Another intrinsic part of Australian’s national identity undoubtedly comes from its passionate love of sports. Aussies go wild with their national sports of Australian Rules Football, rugby, cricket, surfing, tennis, sailing, horse racing and of course – swimming.
Because over 80% of Australians live within a 30-minute drive from a coast, the culture here has been strongly influenced by its beautiful beaches. Despite the country’s many cosmopolitan offerings, Australia has fostered a wonderfully laid-back beach culture complemented with a true appreciation for its beautiful surroundings, rich history – and delicious barbecue.
Language: the Australian dialect of English with its distinctive accent and unique vocabulary pulls from its rich multiculturalism. Many of today’s endearing Australian expressions originate from cockney and Irish words that are now out-of-use in Great Britain and Ireland. Other words such as “kangaroo” have been adopted from native Aboriginal languages.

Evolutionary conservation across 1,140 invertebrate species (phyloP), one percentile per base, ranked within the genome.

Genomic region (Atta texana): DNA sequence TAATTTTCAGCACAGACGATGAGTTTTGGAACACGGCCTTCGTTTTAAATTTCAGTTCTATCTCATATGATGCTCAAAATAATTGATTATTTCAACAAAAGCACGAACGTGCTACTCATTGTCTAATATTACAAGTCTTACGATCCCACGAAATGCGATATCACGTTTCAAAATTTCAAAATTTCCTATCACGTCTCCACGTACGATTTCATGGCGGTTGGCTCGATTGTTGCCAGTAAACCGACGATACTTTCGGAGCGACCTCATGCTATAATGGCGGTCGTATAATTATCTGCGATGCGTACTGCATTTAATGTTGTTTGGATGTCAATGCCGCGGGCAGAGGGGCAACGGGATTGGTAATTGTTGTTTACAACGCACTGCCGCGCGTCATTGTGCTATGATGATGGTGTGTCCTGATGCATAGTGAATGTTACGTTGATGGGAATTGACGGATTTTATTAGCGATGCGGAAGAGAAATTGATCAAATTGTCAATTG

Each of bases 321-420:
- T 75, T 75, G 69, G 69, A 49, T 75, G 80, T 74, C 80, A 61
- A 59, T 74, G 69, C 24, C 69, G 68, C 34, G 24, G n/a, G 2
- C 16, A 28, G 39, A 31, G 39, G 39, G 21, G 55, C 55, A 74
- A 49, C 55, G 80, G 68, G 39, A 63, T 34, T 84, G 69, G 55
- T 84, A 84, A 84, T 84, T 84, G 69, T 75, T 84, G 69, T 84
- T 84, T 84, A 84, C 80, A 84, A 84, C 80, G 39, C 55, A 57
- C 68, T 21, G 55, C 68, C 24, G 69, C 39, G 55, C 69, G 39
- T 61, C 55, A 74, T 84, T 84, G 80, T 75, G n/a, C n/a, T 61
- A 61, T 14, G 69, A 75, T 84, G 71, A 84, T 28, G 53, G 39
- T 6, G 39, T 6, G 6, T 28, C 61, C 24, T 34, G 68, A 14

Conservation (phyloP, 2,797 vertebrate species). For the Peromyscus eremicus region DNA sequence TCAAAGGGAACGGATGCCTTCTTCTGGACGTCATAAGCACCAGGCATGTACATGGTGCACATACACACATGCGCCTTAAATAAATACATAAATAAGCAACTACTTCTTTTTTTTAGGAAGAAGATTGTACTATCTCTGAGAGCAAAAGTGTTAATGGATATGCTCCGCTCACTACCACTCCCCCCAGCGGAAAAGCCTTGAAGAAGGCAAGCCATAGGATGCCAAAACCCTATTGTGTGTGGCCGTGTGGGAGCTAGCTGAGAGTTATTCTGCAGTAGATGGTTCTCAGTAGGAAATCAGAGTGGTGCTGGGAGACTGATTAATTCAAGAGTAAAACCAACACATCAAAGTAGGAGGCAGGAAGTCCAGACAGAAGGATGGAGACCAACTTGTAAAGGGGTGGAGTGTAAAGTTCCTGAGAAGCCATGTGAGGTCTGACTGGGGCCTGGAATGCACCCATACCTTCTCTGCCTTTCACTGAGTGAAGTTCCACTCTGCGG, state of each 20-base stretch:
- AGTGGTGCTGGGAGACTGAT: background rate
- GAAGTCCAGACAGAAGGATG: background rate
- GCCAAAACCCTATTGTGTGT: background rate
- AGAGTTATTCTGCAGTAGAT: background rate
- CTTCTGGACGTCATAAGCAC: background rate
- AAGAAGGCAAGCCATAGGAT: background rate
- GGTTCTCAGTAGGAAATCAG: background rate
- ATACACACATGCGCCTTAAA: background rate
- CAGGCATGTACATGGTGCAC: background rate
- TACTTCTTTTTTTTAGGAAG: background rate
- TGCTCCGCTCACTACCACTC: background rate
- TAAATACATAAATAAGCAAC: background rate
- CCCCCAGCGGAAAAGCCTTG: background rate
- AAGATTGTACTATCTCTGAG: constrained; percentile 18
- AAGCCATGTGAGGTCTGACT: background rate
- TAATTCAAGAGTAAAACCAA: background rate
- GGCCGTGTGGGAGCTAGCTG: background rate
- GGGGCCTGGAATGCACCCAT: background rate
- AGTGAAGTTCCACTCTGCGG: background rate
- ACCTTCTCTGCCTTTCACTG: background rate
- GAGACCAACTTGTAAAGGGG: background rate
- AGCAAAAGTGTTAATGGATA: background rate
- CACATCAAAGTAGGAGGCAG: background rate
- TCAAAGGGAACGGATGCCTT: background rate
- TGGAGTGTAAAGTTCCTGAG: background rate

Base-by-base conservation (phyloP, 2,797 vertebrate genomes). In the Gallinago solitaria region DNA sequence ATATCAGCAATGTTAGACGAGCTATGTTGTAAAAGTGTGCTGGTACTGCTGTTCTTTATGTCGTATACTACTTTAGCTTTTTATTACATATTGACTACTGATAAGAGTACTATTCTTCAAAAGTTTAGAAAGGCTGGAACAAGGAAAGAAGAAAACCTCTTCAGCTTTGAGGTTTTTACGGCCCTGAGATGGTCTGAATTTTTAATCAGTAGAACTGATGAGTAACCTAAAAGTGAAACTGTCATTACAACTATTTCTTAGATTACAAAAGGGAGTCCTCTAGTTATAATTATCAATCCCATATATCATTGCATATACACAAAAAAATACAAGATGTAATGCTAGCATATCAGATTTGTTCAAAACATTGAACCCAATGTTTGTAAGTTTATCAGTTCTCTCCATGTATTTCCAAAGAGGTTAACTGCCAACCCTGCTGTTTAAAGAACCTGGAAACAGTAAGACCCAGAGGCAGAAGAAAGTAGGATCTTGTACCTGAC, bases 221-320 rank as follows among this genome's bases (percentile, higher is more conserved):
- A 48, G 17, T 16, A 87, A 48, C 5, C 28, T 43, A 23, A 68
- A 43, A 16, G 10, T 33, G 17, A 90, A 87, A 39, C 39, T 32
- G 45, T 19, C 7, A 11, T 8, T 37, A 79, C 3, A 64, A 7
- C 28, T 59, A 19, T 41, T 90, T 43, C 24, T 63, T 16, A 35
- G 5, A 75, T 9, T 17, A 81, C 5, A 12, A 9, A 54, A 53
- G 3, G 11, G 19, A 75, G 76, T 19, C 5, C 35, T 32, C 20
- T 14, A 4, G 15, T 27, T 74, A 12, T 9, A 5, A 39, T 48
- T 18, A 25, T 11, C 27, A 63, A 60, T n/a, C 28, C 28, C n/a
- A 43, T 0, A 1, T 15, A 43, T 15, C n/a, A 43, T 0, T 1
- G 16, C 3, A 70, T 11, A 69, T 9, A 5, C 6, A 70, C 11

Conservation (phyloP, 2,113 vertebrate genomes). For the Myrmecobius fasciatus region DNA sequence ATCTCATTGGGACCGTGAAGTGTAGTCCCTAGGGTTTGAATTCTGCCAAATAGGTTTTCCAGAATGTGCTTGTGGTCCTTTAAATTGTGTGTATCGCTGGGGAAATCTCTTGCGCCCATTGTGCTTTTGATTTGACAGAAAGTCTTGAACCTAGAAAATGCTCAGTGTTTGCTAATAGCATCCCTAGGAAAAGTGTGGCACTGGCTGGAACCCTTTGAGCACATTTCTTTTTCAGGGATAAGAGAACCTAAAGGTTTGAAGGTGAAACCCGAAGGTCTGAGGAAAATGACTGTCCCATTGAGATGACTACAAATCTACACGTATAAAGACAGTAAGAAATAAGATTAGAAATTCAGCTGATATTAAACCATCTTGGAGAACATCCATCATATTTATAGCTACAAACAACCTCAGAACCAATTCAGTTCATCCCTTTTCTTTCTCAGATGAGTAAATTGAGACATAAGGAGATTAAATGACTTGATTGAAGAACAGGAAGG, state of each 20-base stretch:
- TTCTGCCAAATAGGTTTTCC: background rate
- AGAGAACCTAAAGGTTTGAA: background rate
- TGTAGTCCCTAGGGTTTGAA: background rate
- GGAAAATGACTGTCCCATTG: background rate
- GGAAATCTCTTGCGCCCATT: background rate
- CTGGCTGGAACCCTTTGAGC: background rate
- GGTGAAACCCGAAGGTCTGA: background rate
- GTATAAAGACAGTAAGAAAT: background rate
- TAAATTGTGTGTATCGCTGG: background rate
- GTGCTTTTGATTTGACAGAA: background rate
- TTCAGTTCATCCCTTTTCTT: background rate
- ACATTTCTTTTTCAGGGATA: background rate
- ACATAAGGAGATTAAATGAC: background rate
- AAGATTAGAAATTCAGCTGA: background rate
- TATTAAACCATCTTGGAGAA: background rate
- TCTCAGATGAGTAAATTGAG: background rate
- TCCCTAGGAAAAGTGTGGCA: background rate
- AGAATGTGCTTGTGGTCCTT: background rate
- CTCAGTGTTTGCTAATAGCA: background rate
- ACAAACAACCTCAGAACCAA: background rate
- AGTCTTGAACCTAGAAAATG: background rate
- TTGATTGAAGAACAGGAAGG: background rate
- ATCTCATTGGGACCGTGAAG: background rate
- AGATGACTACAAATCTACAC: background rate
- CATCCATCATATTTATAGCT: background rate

Due to its Anglo-Celtic origins, many traditional favorites have survived in Australian cuisine. Locals and visitors alike feast on tasty Australian dishes such as meat pies, prawns on the barbie, sausage rolls and fish & chips. Reflecting its strong multiculturalism, many classics have been revamped over the years to feature spices and flavors introduced by Mediterranean, Asian and Middle Eastern immigrants.